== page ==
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Personal finance blogger explains why financially literate people don’t worry about 99-year HDB leases

By August 5, 2020Current, Featured

TL;DR – And he did it in under 100 words and with just one image.

Personal finance blogger CW8888 explained why the 99-year HDB lease does not worry those who are financially literate.

And quite amazingly, he did it with a blogpost that is under 100 words (89, to be exact) and with just one image. Here!

Why does the 99 year lease not worry those who are financially literate?

As of today search online!

Case study of buying 4 Rm HDB with less than 63 yrs lease before expiring worthless.

    1. Resale 4 Rm HDB flat built at 1984 at $498K
    2. Saving on annual rental or upfront rental at $26K
    3. No of years to fully recover your initial capital of $498K from rental savings is 19 years
    4. Free home stay UP to 44 years or smaller residual investment gains after XX years down the road if you want to run road to Thailand or Vietnam!

Anyway I got curious and decided to check out more examples in three other neighbourhoods.

I’d included 3-room and 4-room resale flats, and years of completion ranged from as early as 1973 to 2007.

For ease of comparison, I’d largely followed CW8888’s “format” to show you the key stats. Note that this simplified calculation doesn’t take into consideration things like mortgage loan interest, adjustments to rental over time, etc.

4-room flat @ Tanglin Halt Road, Completion year 2007

  1. Resale 4-Rm HDB flat, $745,000
  2. Completed in 2007, remaining tenure 86 years
  3. Monthly rental per month $2,500 or $30,000 per year
  4. No. of years to recover value of $745,000 from rental savings is 25 years
  5. Free home stay UP to 61 years, or you may enjoy smaller residual investment gains after XX years down the road if you want to run road to Thailand or Vietnam!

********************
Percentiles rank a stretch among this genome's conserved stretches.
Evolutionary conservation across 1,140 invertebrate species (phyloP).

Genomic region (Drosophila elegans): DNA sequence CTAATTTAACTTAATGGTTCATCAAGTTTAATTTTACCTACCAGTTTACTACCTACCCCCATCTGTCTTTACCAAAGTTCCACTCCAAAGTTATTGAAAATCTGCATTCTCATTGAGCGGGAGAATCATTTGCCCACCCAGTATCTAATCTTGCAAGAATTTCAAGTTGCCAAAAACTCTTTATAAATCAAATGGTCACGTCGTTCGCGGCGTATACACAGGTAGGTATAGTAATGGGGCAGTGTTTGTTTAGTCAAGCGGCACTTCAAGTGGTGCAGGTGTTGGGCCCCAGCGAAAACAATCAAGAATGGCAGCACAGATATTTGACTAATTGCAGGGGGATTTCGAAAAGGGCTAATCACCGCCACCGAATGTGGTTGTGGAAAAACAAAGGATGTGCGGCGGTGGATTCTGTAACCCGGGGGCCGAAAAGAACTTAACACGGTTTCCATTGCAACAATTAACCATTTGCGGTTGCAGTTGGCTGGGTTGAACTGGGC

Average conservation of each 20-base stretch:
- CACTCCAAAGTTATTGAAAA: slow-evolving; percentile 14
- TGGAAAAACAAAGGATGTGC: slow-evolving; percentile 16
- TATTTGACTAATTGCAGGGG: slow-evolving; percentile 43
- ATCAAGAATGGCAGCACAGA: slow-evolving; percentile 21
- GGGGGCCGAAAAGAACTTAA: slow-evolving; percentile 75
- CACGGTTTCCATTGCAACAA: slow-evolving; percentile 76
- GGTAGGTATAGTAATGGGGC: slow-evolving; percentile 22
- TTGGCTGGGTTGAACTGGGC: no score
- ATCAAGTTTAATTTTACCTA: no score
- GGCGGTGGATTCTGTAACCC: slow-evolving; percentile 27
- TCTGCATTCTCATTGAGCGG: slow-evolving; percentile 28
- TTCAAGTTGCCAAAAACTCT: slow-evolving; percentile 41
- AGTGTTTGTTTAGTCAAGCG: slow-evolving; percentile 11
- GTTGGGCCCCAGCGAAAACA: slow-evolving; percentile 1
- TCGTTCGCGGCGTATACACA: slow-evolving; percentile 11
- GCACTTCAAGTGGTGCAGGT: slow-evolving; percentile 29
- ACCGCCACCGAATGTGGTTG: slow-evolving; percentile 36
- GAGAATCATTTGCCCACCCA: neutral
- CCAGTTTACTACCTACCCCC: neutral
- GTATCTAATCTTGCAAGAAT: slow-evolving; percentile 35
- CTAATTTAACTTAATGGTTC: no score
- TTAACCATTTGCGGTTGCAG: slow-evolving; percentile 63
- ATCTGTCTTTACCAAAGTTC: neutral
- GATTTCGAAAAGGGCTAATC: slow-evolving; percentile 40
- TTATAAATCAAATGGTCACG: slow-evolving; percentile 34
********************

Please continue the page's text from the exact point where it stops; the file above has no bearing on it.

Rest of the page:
4-room flat @ Marine Parade, Completion year 1975

  1. Resale 4-Rm HDB flat, $480,000
  2. Completed in 1975, remaining tenure 54 years
  3. Monthly rental per month $2,300 or $27,600 per year
  4. No. of years to recover value of $480,000 from rental savings is 17 years
  5. Free home stay UP to 37 years, or you may enjoy smaller residual investment gains after XX years down the road if you want to run road to Thailand or Vietnam!

3-room flat @ Toa Payoh, Completion year 1973

  1. Resale 3-Rm HDB flat, $245,000
  2. Completed in 1973, remaining tenure 52 years
  3. Monthly rental per month $1,800 or $21,600 per year
  4. No. of years to recover value of $245,000 from rental savings is 11 years
  5. Free home stay UP to 41 years, or you may enjoy smaller residual investment gains after XX years down the road if you want to run road to Thailand or Vietnam!

Go on, try work on your own sums and see what you end up with!

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Meanwhile, I’ll just leave you with a comment on CW8888’s blogpost from someone who goes by the name, Hyom. It looks like he’s also an occasional personal finance blogger.

I see no reason to be worried or unhappy about HDB leasehold.

Firstly, it’s a good financial deal. Your post already says it all.

Secondly, a deal is a deal. It’s leasehold. Value drops to zero at end of lease.

Thirdly, HDBs are designed to be cheap. That’s why it’s leasehold. Trying to tinker with the terms and conditions may result in more expensive public housing for next generation. Creating problems for the children means creating problems for parents.

Fourthly, buyer has 99 years to prepare. No uncertainty. So, no excuse to be caught unprepared.

Right.

 

 

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Gabrielle Teo

Author Gabrielle Teo

I read lots, and I also spend an indecent amount of time trying to get my mostly unpopular opinions published. Oh, I argue a lot with fellow Singaporeans who complain incessantly about Singapore too.

More posts by Gabrielle Teo

Join the discussion One Comment

  • Sinkie says:

    In case readers aren’t aware, a common rule-of-thumb is that a property is considered affordable if its price is 15X or less of its annual rent.

    It’s considered extremely expensive if the price is over 20X of its annual rent.

    So in the above examples, most resale HDB are meh in terms of whether they’re good deals. Only the old 3-rm in Kim Keat Ave is arguably “cheap”, probably due to both age as well as relatively small size.

    Hence for those who qualify, BTOs are no-brainer affordable (as long as not those central locations like Dawson or Old Airport Rd).

    Another thing which is unique in Singapore & seldom mentioned, is that we are probably the ONLY developed country that allows (and actually encourages) people to use their state-mandated retirement savings to buy residential property. Which totally skews the equation to buy instead of rent (which is out-of-pocket cash only).

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